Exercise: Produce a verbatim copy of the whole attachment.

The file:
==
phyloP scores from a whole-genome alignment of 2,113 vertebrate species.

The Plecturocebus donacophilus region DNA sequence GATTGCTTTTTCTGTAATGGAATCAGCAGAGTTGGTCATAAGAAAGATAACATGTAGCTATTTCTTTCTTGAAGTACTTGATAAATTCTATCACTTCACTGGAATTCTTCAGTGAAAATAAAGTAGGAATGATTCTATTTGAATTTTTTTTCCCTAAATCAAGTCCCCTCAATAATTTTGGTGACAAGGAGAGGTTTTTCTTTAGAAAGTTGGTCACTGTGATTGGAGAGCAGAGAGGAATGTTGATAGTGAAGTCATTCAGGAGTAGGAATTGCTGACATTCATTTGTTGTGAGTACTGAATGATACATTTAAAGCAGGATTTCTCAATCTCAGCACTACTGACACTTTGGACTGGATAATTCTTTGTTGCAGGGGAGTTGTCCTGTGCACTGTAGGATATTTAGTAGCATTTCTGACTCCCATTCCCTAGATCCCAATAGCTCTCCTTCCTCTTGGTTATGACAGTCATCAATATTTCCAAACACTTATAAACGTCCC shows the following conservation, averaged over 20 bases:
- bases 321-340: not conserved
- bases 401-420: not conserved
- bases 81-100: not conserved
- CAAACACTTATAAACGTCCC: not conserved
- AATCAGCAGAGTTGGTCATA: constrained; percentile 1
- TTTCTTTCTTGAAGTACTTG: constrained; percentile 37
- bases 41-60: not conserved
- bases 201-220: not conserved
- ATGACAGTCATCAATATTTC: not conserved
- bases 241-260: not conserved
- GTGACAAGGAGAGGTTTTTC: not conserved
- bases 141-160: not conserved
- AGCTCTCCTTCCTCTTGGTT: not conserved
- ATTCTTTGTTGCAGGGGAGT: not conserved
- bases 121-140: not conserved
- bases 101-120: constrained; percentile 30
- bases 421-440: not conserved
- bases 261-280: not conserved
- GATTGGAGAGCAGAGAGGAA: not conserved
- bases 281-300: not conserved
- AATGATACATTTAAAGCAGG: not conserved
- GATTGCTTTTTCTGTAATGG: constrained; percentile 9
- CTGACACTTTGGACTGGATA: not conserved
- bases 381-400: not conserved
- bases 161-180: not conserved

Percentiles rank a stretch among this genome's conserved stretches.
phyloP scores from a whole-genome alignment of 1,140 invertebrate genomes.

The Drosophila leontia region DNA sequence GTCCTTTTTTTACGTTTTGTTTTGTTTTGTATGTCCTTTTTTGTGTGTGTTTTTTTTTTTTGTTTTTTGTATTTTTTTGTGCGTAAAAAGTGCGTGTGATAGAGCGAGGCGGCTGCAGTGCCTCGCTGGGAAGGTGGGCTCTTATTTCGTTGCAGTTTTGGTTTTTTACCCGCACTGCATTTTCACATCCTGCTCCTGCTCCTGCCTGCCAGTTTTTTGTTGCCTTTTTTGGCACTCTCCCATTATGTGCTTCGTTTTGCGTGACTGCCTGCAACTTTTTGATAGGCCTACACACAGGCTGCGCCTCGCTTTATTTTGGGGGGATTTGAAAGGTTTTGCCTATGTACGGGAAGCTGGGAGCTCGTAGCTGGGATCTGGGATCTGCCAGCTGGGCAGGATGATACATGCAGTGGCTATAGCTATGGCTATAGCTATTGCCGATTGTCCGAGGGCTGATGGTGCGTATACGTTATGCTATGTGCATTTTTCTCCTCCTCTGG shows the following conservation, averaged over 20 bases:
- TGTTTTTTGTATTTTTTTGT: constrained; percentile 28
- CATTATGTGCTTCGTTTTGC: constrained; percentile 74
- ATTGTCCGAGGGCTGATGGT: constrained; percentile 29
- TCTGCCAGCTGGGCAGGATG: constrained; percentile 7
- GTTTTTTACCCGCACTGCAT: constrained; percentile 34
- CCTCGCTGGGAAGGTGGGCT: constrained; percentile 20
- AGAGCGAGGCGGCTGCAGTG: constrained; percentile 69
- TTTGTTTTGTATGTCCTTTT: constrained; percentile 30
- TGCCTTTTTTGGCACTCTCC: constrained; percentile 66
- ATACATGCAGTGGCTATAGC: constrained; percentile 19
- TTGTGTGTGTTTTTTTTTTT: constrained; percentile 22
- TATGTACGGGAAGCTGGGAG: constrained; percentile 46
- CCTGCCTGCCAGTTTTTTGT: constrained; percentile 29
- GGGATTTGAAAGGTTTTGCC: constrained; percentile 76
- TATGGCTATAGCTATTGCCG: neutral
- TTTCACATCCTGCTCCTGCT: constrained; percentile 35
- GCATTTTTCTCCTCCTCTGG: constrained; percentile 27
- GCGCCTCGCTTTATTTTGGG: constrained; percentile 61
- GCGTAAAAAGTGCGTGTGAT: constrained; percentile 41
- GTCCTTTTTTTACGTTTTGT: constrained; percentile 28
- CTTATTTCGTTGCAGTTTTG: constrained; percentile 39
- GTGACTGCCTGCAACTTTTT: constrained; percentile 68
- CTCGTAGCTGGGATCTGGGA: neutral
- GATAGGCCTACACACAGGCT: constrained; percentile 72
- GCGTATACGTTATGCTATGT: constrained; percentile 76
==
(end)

phyloP scores from a whole-genome alignment of 2,113 vertebrate species.

The Plecturocebus donacophilus region DNA sequence GATTGCTTTTTCTGTAATGGAATCAGCAGAGTTGGTCATAAGAAAGATAACATGTAGCTATTTCTTTCTTGAAGTACTTGATAAATTCTATCACTTCACTGGAATTCTTCAGTGAAAATAAAGTAGGAATGATTCTATTTGAATTTTTTTTCCCTAAATCAAGTCCCCTCAATAATTTTGGTGACAAGGAGAGGTTTTTCTTTAGAAAGTTGGTCACTGTGATTGGAGAGCAGAGAGGAATGTTGATAGTGAAGTCATTCAGGAGTAGGAATTGCTGACATTCATTTGTTGTGAGTACTGAATGATACATTTAAAGCAGGATTTCTCAATCTCAGCACTACTGACACTTTGGACTGGATAATTCTTTGTTGCAGGGGAGTTGTCCTGTGCACTGTAGGATATTTAGTAGCATTTCTGACTCCCATTCCCTAGATCCCAATAGCTCTCCTTCCTCTTGGTTATGACAGTCATCAATATTTCCAAACACTTATAAACGTCCC shows the following conservation, averaged over 20 bases:
- bases 321-340: not conserved
- bases 401-420: not conserved
- bases 81-100: not conserved
- CAAACACTTATAAACGTCCC: not conserved
- AATCAGCAGAGTTGGTCATA: constrained; percentile 1
- TTTCTTTCTTGAAGTACTTG: constrained; percentile 37
- bases 41-60: not conserved
- bases 201-220: not conserved
- ATGACAGTCATCAATATTTC: not conserved
- bases 241-260: not conserved
- GTGACAAGGAGAGGTTTTTC: not conserved
- bases 141-160: not conserved
- AGCTCTCCTTCCTCTTGGTT: not conserved
- ATTCTTTGTTGCAGGGGAGT: not conserved
- bases 121-140: not conserved
- bases 101-120: constrained; percentile 30
- bases 421-440: not conserved
- bases 261-280: not conserved
- GATTGGAGAGCAGAGAGGAA: not conserved
- bases 281-300: not conserved
- AATGATACATTTAAAGCAGG: not conserved
- GATTGCTTTTTCTGTAATGG: constrained; percentile 9
- CTGACACTTTGGACTGGATA: not conserved
- bases 381-400: not conserved
- bases 161-180: not conserved

Percentiles rank a stretch among this genome's conserved stretches.
phyloP scores from a whole-genome alignment of 1,140 invertebrate genomes.

The Drosophila leontia region DNA sequence GTCCTTTTTTTACGTTTTGTTTTGTTTTGTATGTCCTTTTTTGTGTGTGTTTTTTTTTTTTGTTTTTTGTATTTTTTTGTGCGTAAAAAGTGCGTGTGATAGAGCGAGGCGGCTGCAGTGCCTCGCTGGGAAGGTGGGCTCTTATTTCGTTGCAGTTTTGGTTTTTTACCCGCACTGCATTTTCACATCCTGCTCCTGCTCCTGCCTGCCAGTTTTTTGTTGCCTTTTTTGGCACTCTCCCATTATGTGCTTCGTTTTGCGTGACTGCCTGCAACTTTTTGATAGGCCTACACACAGGCTGCGCCTCGCTTTATTTTGGGGGGATTTGAAAGGTTTTGCCTATGTACGGGAAGCTGGGAGCTCGTAGCTGGGATCTGGGATCTGCCAGCTGGGCAGGATGATACATGCAGTGGCTATAGCTATGGCTATAGCTATTGCCGATTGTCCGAGGGCTGATGGTGCGTATACGTTATGCTATGTGCATTTTTCTCCTCCTCTGG shows the following conservation, averaged over 20 bases:
- TGTTTTTTGTATTTTTTTGT: constrained; percentile 28
- CATTATGTGCTTCGTTTTGC: constrained; percentile 74
- ATTGTCCGAGGGCTGATGGT: constrained; percentile 29
- TCTGCCAGCTGGGCAGGATG: constrained; percentile 7
- GTTTTTTACCCGCACTGCAT: constrained; percentile 34
- CCTCGCTGGGAAGGTGGGCT: constrained; percentile 20
- AGAGCGAGGCGGCTGCAGTG: constrained; percentile 69
- TTTGTTTTGTATGTCCTTTT: constrained; percentile 30
- TGCCTTTTTTGGCACTCTCC: constrained; percentile 66
- ATACATGCAGTGGCTATAGC: constrained; percentile 19
- TTGTGTGTGTTTTTTTTTTT: constrained; percentile 22
- TATGTACGGGAAGCTGGGAG: constrained; percentile 46
- CCTGCCTGCCAGTTTTTTGT: constrained; percentile 29
- GGGATTTGAAAGGTTTTGCC: constrained; percentile 76
- TATGGCTATAGCTATTGCCG: neutral
- TTTCACATCCTGCTCCTGCT: constrained; percentile 35
- GCATTTTTCTCCTCCTCTGG: constrained; percentile 27
- GCGCCTCGCTTTATTTTGGG: constrained; percentile 61
- GCGTAAAAAGTGCGTGTGAT: constrained; percentile 41
- GTCCTTTTTTTACGTTTTGT: constrained; percentile 28
- CTTATTTCGTTGCAGTTTTG: constrained; percentile 39
- GTGACTGCCTGCAACTTTTT: constrained; percentile 68
- CTCGTAGCTGGGATCTGGGA: neutral
- GATAGGCCTACACACAGGCT: constrained; percentile 72
- GCGTATACGTTATGCTATGT: constrained; percentile 76